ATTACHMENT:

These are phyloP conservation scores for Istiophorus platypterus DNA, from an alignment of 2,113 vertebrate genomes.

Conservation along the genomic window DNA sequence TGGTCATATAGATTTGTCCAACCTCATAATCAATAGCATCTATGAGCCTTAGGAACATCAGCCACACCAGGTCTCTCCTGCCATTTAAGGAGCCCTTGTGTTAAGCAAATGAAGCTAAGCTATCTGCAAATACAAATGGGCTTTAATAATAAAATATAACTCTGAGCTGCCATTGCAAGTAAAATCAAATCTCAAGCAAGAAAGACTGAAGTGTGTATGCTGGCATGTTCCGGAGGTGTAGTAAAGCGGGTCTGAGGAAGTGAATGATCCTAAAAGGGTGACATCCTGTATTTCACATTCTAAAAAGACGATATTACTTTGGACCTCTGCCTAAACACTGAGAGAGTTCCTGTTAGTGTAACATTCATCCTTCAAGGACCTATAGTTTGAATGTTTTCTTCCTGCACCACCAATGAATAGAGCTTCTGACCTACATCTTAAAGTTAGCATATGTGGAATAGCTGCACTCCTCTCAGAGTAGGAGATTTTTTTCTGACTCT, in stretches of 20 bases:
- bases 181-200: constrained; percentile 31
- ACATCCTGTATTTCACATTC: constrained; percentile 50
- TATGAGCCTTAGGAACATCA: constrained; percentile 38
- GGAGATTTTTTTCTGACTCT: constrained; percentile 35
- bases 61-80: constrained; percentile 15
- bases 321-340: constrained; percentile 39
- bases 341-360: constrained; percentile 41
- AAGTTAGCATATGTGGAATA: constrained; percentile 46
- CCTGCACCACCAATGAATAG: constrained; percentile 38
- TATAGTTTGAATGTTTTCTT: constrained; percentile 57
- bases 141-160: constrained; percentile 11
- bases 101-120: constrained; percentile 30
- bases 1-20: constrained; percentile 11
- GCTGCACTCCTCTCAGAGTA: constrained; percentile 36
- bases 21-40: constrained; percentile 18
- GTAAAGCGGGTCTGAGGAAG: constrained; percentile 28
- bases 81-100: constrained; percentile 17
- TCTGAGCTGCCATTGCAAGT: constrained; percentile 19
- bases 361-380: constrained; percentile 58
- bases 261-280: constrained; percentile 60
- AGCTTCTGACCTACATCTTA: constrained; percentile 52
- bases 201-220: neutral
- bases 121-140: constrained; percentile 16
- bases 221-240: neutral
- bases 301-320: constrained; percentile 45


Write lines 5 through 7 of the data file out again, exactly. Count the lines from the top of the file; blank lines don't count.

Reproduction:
- TATGAGCCTTAGGAACATCA: constrained; percentile 38
- GGAGATTTTTTTCTGACTCT: constrained; percentile 35
- bases 61-80: constrained; percentile 15